MCB Camp Pendleton Arroyo Toad Monitoring Protocol: 1. Summary of results from a workshop on August 27, 2002 2. Monitoring protocol and targeted studies

Type: report

Article abstract: An all day workshop was held on August 27, 2002 to review and revise the ongoing monitoring protocol for arroyo toads at Marine Corps Base Camp Pendleton. The revised protocol focuses on monitoring the extent of arroyo toad habitat on base and monitoring the proportion area occupied (PAO) of arroyo toad habitat by arroyo toad tadpoles and egg masses. Potential arroyo toad habitat will be divided into approximately 50 blocks and each block will be subdivided into 5-7 sites approximately 200 meters long depending on the total amount of available habitat on the base. The final number of sites and length of each site will be determined after an assessment of the total amount of suitable habitat is completed. Sites will be surveyed for presence of arroyo toad tadpoles and egg masses in a rotating panel design with an estimated 5 or 6 year rotation. One site in each block will be surveyed every year (permanent), while a second site will be rotated within each block in different years (rotating). Most of these sites will be surveyed a 1-2 times annually after breeding has initiated with the visits occurring approximately one month apart. Eight of the 50 blocks will be considered "intensive" blocks and will be surveyed four times. Table 1. Recommended number of sites per watershed assuming a 5-year rotation. Note: These numbers may be adjusted after the assessment of the amount of suitable habitat on base is complete. In this example, a block is made up of 6 sites: 1 permanent plus 5 rotating sites resulting in a 5 year rotation. * In addition, the eight intensive blocks should be used for short-term studies to refine key components of the protocol including identification of factors associated with the beginning of arroyo toad breeding, quantifying relationships between number of egg masses, number of tadpoles, and number of adults, examining habitat characteristics associated with tadpoles and egg masses, and examining the relationship between amount of time spent searching, habitat structure, and detection rate of tadpoles. Building upon previous pit-tagging work, toads at the 8 intensive sites will also be scanned for existing pit tags in order to evaluate longevity. Additional research recommendations are also discussed but are not included in the monitoring protocol. Elements of the monitoring protocol are summarized in Table 2. In addition to the core elements of the monitoring protocol, additional protocol refinement work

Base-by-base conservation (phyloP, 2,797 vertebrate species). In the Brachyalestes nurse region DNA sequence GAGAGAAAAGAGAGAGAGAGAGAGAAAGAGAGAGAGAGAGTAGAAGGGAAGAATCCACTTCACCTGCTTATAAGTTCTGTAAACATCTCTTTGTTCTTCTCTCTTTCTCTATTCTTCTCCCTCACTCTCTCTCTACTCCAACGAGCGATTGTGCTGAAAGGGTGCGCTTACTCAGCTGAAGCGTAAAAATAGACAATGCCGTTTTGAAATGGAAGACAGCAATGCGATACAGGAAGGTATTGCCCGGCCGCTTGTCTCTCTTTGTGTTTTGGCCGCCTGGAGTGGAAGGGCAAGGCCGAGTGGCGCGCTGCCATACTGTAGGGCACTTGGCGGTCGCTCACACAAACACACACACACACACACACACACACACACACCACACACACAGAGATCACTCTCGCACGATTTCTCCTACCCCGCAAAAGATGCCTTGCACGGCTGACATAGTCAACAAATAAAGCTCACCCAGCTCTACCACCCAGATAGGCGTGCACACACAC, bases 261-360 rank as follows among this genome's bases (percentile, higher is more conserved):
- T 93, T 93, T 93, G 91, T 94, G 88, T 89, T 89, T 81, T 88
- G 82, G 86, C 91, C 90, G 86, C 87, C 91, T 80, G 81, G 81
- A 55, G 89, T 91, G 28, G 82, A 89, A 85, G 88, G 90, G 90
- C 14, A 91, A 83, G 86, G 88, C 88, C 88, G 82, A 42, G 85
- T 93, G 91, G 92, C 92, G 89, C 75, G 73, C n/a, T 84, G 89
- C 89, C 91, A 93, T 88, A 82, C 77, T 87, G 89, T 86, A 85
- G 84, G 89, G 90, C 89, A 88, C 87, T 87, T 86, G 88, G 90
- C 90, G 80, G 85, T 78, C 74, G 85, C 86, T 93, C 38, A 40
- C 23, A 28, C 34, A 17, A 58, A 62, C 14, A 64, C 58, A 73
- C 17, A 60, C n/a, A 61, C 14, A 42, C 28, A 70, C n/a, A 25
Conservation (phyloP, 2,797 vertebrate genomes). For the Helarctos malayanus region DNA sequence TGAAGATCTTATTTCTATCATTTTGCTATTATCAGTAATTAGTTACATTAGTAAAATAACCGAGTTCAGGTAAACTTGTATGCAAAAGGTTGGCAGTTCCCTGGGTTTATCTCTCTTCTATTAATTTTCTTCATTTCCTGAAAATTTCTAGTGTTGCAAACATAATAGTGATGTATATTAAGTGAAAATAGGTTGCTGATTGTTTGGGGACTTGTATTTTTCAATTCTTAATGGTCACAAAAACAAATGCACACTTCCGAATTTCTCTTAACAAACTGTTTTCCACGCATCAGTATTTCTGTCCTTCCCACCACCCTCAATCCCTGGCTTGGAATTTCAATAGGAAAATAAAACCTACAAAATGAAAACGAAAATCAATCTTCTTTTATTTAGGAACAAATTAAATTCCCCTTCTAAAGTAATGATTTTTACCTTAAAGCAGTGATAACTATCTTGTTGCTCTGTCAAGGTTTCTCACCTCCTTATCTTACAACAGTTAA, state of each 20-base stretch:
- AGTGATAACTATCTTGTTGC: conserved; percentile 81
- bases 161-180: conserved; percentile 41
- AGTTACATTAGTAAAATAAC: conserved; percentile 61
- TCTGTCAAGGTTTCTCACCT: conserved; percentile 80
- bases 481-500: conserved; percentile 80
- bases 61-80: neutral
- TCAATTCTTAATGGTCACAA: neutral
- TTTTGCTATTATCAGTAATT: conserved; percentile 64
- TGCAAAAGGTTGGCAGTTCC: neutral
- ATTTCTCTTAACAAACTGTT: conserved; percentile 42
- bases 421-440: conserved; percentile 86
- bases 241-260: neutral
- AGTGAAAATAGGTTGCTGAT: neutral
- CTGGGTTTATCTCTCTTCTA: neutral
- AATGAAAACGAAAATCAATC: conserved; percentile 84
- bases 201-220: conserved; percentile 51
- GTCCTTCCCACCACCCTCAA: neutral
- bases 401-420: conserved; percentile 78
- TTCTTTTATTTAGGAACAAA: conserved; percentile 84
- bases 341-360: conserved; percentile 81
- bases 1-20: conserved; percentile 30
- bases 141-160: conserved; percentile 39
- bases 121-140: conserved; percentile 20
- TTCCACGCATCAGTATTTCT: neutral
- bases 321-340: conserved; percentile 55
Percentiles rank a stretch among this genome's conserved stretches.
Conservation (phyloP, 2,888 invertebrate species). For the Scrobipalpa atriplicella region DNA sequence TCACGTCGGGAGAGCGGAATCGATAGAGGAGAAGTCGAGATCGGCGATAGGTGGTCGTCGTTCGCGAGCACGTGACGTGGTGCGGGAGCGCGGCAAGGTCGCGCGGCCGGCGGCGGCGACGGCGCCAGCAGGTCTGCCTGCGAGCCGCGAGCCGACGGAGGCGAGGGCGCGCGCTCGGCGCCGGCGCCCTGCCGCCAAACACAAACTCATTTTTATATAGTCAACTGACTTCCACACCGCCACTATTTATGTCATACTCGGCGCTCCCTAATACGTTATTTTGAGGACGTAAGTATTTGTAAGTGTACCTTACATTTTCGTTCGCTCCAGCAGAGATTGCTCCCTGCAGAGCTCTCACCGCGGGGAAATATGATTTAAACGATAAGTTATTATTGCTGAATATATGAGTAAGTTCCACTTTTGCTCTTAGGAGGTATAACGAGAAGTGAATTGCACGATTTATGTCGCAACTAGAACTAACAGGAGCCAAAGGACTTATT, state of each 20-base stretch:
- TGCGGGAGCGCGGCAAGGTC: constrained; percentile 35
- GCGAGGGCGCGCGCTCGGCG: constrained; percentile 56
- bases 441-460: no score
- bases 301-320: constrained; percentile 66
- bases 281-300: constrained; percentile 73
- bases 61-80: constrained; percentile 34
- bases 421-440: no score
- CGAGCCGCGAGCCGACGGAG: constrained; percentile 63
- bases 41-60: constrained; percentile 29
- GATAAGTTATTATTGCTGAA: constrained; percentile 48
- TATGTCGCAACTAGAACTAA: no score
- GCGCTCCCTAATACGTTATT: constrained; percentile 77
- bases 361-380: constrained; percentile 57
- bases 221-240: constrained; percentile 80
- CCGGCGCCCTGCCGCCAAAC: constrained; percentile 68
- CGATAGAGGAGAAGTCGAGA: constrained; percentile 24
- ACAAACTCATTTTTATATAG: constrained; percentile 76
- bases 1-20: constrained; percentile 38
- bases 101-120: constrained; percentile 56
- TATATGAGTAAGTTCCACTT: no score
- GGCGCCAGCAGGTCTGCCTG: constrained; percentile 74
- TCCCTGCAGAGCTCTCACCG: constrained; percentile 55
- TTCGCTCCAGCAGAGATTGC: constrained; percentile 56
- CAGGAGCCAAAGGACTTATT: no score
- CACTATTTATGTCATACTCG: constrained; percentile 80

Number of pages: 45

Authors: Atkinson, Andrea; Fisher, Robert N.; Ervin, Edward; Yang, Brian S.; Case, Ted J.; Scott, Norman; Shaffer, H. Bradley;

Year: 2003

Prepared for: Marine Corps Base Camp Pendleton;

Prepared by: U.S. Geological Survey, Western Ecological Research Center;

Keywords: arroyo toad; endangered; MCBCP; protocol;

Species: Arroyo toad